Review

Genomics and the Irreducible Nature of Eukaryote Cells

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Science  19 May 2006:
Vol. 312, Issue 5776, pp. 1011-1014
DOI: 10.1126/science.1121674

Abstract

Large-scale comparative genomics in harness with proteomics has substantiated fundamental features of eukaryote cellular evolution. The evolutionary trajectory of modern eukaryotes is distinct from that of prokaryotes. Data from many sources give no direct evidence that eukaryotes evolved by genome fusion between archaea and bacteria. Comparative genomics shows that, under certain ecological settings, sequence loss and cellular simplification are common modes of evolution. Subcellular architecture of eukaryote cells is in part a physical-chemical consequence of molecular crowding; subcellular compartmentation with specialized proteomes is required for the efficient functioning of proteins.

Comparative genomics and proteomics have strengthened the view that modern eukaryote and prokaryote cells have long followed separate evolutionary trajectories. Because their cells appear simpler, prokaryotes have traditionally been considered ancestors of eukaryotes (14). Nevertheless, comparative genomics has confirmed a lesson from paleontology: Evolution does not proceed monotonically from the simpler to the more complex (59). Here, we review recent data from proteomics and genome sequences suggesting that eukaryotes are a unique primordial lineage.

Mitochondria, mitosomes, and hydrogenosomes are a related family of organelles that distinguish eukaryotes from all prokaryotes (10). Recent analyses also suggest that early eukaryotes had many introns (11, 12), and RNAs and proteins found in modern spliceosomes (13). Indeed, it seems that life-history parameters affect intron numbers (14, 15). In addition, “molecular crowding” is now recognized as an important physical-chemical factor contributing to the compartmentation of even the earliest eukaryote cells (16, 17).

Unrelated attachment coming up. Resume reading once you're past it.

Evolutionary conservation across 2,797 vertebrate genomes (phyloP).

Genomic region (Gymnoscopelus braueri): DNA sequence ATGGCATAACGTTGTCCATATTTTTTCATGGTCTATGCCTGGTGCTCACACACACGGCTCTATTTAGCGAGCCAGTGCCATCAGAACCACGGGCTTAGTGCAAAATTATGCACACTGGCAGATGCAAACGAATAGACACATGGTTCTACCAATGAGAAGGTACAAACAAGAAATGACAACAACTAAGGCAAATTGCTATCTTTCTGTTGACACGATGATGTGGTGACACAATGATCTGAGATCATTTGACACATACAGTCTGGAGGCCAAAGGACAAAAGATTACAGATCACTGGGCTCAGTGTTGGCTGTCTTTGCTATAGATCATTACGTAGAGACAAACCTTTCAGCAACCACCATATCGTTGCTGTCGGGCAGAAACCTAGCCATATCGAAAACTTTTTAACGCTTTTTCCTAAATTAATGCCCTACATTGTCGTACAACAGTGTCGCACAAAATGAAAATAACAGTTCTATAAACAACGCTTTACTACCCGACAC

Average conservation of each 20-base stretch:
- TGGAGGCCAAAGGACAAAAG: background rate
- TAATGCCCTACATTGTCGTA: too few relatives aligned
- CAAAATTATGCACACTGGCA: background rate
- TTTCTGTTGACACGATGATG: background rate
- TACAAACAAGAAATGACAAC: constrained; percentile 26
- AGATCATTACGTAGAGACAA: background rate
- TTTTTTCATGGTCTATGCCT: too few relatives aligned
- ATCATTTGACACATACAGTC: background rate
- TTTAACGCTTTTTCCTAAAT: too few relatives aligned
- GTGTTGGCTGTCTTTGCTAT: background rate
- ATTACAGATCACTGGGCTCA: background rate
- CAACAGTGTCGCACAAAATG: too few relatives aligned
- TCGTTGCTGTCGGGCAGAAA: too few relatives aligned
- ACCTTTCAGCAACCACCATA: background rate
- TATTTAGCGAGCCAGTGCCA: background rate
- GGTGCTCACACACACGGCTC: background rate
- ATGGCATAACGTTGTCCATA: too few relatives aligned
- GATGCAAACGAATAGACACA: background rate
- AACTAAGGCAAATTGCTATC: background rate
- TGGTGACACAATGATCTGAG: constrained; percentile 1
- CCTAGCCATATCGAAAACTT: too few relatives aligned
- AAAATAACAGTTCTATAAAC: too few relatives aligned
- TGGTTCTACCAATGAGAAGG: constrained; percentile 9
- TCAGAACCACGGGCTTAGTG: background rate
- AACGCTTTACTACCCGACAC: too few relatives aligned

Nuclei, nucleoli, Golgi apparatus, centrioles, and endoplasmic reticulum are examples of cellular signature structures (CSSs) that distinguish eukaryote cells from archaea and bacteria. Comparative genomics, aided by proteomics of CSSs such as the mitochondria (18, 19), nucleoli (20, 21), and spliceosomes (13, 22), reveals hundreds of proteins with no orthologs evident in the genomes of prokaryotes; these are the eukaryotic signature proteins (ESPs) (23, 24). The many ESPs within the subcellular structures of eukaryote cells provide landmarks to track the trajectory of eukaryote genomes from their origins. In contrast, hypotheses that attribute eukaryote origins to genome fusion between archaea and bacteria (2530) are surprisingly uninformative about the emergence of the cellular and genomic signatures of eukaryotes (CSSs and ESPs). The failure of genome fusion to directly explain any characteristic feature of the eukaryote cell is a critical starting point for studying eukaryote origins.

It is agreed that, whether using gene content, protein-fold families, or RNA sequences (3136), the unrooted tree of life divides into archaea, bacteria, and eukaryotes (Fig. 1). On such unrooted trees, the three domains diverge from a population that can be called the last universal common ancestor (LUCA). However, LUCA (37) means different things to different people, so we prefer to call it a common ancestor; in this case it is the hypothetical node at which the three domains coalesce in unrooted trees.

Fig. 1.